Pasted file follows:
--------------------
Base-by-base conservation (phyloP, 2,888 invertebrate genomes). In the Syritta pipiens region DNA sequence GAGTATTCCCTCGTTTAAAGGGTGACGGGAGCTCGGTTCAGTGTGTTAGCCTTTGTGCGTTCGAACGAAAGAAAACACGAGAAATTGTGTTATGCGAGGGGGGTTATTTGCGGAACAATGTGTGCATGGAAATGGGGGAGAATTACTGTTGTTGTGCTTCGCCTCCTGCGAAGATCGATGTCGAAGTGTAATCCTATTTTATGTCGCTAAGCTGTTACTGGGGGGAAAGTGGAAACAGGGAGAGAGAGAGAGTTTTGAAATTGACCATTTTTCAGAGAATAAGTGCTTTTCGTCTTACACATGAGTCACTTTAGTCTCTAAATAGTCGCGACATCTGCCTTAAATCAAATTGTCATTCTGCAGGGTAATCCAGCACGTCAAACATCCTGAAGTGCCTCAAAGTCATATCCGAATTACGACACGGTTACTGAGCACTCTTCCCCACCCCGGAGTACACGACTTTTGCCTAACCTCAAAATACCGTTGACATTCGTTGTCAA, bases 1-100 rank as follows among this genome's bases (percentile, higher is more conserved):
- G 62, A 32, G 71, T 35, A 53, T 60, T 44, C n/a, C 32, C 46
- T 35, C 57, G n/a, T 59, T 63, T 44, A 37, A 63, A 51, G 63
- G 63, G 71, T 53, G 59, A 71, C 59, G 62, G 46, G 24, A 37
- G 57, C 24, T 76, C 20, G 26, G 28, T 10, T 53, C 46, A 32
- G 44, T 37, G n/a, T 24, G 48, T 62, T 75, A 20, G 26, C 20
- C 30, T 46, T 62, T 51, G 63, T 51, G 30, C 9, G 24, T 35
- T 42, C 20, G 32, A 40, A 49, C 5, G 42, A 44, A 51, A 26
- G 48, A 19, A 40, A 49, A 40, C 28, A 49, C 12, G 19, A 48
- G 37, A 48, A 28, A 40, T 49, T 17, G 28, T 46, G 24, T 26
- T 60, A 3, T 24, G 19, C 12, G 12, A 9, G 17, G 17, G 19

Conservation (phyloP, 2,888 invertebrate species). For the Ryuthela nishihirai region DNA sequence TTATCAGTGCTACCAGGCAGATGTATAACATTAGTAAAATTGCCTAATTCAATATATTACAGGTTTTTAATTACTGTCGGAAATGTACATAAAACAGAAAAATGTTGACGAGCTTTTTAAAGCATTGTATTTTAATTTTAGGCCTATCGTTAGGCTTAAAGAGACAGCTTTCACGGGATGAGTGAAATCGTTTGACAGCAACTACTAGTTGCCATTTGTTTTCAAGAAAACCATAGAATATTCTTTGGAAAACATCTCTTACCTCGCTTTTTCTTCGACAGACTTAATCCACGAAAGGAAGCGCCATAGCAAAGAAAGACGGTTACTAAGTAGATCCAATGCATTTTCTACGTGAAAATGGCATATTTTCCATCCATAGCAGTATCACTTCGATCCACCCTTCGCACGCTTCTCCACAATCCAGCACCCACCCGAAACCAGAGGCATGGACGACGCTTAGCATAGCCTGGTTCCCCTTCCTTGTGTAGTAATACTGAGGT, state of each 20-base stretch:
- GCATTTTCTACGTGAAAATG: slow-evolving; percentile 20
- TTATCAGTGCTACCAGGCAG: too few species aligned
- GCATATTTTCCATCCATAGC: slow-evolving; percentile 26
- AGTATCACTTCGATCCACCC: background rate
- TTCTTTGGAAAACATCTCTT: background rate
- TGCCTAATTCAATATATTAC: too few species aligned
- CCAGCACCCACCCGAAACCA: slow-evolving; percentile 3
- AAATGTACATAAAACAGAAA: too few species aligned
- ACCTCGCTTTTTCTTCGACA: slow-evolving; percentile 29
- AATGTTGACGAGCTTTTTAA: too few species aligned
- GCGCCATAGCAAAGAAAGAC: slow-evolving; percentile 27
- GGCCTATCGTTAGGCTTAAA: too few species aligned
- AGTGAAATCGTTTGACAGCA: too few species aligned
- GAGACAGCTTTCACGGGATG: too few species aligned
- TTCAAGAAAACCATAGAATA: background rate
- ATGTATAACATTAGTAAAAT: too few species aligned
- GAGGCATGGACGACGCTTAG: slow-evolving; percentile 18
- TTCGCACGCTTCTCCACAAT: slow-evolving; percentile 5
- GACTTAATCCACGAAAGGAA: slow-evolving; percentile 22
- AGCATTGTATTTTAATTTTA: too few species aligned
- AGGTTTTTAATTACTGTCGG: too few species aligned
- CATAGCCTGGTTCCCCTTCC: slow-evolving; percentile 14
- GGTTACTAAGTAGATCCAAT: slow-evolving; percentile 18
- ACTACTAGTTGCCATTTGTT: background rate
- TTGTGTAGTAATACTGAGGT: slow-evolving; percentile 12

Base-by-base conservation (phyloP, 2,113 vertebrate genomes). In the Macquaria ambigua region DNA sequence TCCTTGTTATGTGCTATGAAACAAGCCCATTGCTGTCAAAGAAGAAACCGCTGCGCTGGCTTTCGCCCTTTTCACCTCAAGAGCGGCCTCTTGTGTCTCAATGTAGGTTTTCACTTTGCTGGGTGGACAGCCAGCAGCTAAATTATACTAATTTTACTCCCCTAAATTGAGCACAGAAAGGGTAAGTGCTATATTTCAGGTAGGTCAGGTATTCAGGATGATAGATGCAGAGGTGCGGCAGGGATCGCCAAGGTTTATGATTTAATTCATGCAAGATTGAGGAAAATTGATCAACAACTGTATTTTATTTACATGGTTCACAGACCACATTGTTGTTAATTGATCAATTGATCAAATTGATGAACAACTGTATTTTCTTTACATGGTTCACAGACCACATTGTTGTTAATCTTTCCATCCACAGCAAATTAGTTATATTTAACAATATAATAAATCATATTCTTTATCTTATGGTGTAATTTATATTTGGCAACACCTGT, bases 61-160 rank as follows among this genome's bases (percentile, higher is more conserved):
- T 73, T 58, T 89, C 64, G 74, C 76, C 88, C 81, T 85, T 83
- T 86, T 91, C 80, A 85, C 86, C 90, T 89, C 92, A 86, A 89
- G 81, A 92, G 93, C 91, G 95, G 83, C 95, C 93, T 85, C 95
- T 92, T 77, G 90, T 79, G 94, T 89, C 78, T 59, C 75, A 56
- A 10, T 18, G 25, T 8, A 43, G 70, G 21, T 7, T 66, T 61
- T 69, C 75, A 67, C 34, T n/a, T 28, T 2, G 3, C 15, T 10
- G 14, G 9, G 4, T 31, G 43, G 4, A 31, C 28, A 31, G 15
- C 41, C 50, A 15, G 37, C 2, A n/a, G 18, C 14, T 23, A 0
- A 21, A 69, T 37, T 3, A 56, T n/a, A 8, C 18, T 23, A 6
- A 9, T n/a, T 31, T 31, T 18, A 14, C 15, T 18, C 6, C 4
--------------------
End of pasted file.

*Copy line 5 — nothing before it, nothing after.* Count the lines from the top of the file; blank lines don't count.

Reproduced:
- G 57, C 24, T 76, C 20, G 26, G 28, T 10, T 53, C 46, A 32